By Erin Fleming
Picture It! A Golden Girls Musical at MCL is a campy, goofy, and strangely constructed romp of an homage musical, full of triumphant individual performances burdened by odd staging and an over-complicated story.
But Jeff Bouthiette and Jay Steigmann’s script is funny and fast enough that most of it goes by before the missteps interfere with the joy of it.
More than 30 years after its network TV debut, the feminine mystique of The Golden Girls lives on, continuing to delight both its original and ever-growing fan base. The daily challenges of Rose, Blanche, Sophia and Dorothy, four older women who start off as roommates and become family to one another, might have seemed like unlikely source material for a smash hit in 1985, but the show was an instant popular and critical success, due in no small part to the the legendary comedy chops of Bea Arthur, Betty White, Rue McClanahan, and Estelle Getty. It remains one of only three shows in sitcom history that can claim Emmy wins for all its stars, and new generations are turning out in great numbers to watch the original program on Hulu.
Its seemingly universal and enduring appeal has traveled to the stage a few times, perhaps most notably in 2003, when an off-Broadway production comprised of two back-to-back episodes and featuring an all-male cast in drag ran only a few months until halted by a cease and desist order from the television show’s creators. Here in Chicago, two productions celebrating life on the lanai overlap this season. In addition to the musical at MCL, Hell In A Handbag’s summer hit The Golden Girls – the Lost Episodes is transferring to Stage 773 to extend a late night edition of its run through November.
The strength of Picture It is its performances. Casey Coppess, Beau Nolan and Michael Silver turn in uncannily spot-on renditions of sex-crazed Blanche, deadpan Dorothy and sweet, ditzy Rose. Mel Bee recreates the mannerisms and delivery of Sophia equally as well before a plot twist takes her character(s) down a confusing path involving a cross-over with another hit series from the 80’s. Bouthiette and Steigmann’s witty tunes provide each of them with some wonderful character-revealing, vocal showcases. Nolan has a great gospel run during Do I Need A Man that is pure LaBelle, and even though there is no good rhyme for “Dorothy,” the three of them harmonize beautifully during the end of Life on the Lanai. The delightfully hummable score is expertly handled by a trio of keyboards, guitar and drums. (On opening night it was tough to hear some of the lyrics over the music.)
Ashley Geron’s Stan, though not as fine-tuned an imitation as the other roles, is funny in its own ridiculous, crowd-participatory way, as is the ensemble: Courtney Crary, Danni Krehbiel and Heather Scholl.
Sheena Laird’s hilarious choreography, although cramped at times by a cluttered set, often steals the scene, especially during a fantastic (and completely out of nowhere) soft shoe moment by Crary and Krehbiel. Their goons-in-love subplot, as good as it is apropos of well, nothing, deserves its own spinoff a la The Golden Palace.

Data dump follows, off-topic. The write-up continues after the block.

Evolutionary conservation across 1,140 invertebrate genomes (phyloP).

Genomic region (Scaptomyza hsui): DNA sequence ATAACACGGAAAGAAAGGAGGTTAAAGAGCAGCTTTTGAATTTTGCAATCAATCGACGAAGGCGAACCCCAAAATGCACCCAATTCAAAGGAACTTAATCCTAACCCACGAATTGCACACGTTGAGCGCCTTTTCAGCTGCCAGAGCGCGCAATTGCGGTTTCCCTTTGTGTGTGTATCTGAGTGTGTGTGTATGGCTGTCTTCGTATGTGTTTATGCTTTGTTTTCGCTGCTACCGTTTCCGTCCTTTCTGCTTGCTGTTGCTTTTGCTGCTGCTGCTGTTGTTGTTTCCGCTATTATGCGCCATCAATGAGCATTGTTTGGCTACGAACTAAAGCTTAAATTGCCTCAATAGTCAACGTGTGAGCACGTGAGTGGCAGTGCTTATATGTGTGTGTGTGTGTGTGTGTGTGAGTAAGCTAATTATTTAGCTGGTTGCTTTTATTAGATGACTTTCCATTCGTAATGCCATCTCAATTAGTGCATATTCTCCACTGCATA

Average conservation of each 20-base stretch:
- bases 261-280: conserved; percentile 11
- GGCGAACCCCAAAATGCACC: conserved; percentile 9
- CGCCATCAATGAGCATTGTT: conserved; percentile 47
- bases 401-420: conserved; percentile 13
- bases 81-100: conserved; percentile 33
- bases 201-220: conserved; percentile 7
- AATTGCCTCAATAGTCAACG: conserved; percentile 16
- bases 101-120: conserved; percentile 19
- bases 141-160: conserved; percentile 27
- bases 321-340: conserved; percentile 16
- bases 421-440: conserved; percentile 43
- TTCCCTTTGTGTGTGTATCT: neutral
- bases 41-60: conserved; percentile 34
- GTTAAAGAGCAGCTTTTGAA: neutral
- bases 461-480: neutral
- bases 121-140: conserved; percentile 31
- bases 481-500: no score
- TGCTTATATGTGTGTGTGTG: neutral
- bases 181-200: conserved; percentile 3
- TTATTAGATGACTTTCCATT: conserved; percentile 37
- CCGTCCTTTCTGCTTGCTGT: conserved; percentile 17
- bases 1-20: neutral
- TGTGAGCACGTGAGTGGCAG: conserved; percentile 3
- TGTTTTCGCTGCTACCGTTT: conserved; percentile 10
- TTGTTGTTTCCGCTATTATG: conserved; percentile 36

Golden Girls fans will enjoy a healthy serving of all the show’s favorite bits. There are stories of old Sicily and St. Olaf, sex jokes about Blanche, dumb jokes about Rose and an extended reference to Sophia’s rival Mama Celeste and cheesecake, cheesecake, cheesecake. As wonderful as the portrayals are (Coppess’ dramatic flop on the couch! Nolan’s unaltered male pitch! Silver’s Bambie-esque eyelash fluttering!) they did seem to be less a group of friends supporting each other and more like women on their own individual journeys than in the original show, and that’s something to reconsider. A more faithful representation of the core friendship between the ladies might anchor this production in a way to make the wild deviations from it even funnier.
The show enjoys beloved icon status in the LGBTQ community, and not just because the pilot episode featured an openly gay houseboy or that the writers addressed the AIDS crisis and gay marriage way ahead of the national sitcom curve. In his book, Golden Girls Forever: An Unauthorized Look Behind the Lanai, Jim Colucci talks about watching the show as a closeted teenager and being pulled in by an underlying sense of self-advocacy in the characters, something that he feels still resonates with LGBTQ people in 2017.
“There is this idea that you won’t grow old alone, and just like gay people, who often build their own surrogate families, so did the girls,” he explains. “Here were the four of them, who chose to be together as a family, and they were going to stick through it. They were in one house, where it was safe, it’s always fun, and you could always be fabulous.”
That fun part is key, and that’s where MCL’s production definitely shines. Zooming by at one hour and twenty minutes with no intermission, it’s worth a bit of a bumpy ride.
MCL Chicago presents “Picture It! A Golden Girls Musical” Performances through October 7 at 3110 N. Sheffield Ave., Chicago. More information and tickets are available here. Photos by Michael Shepherd Jordan.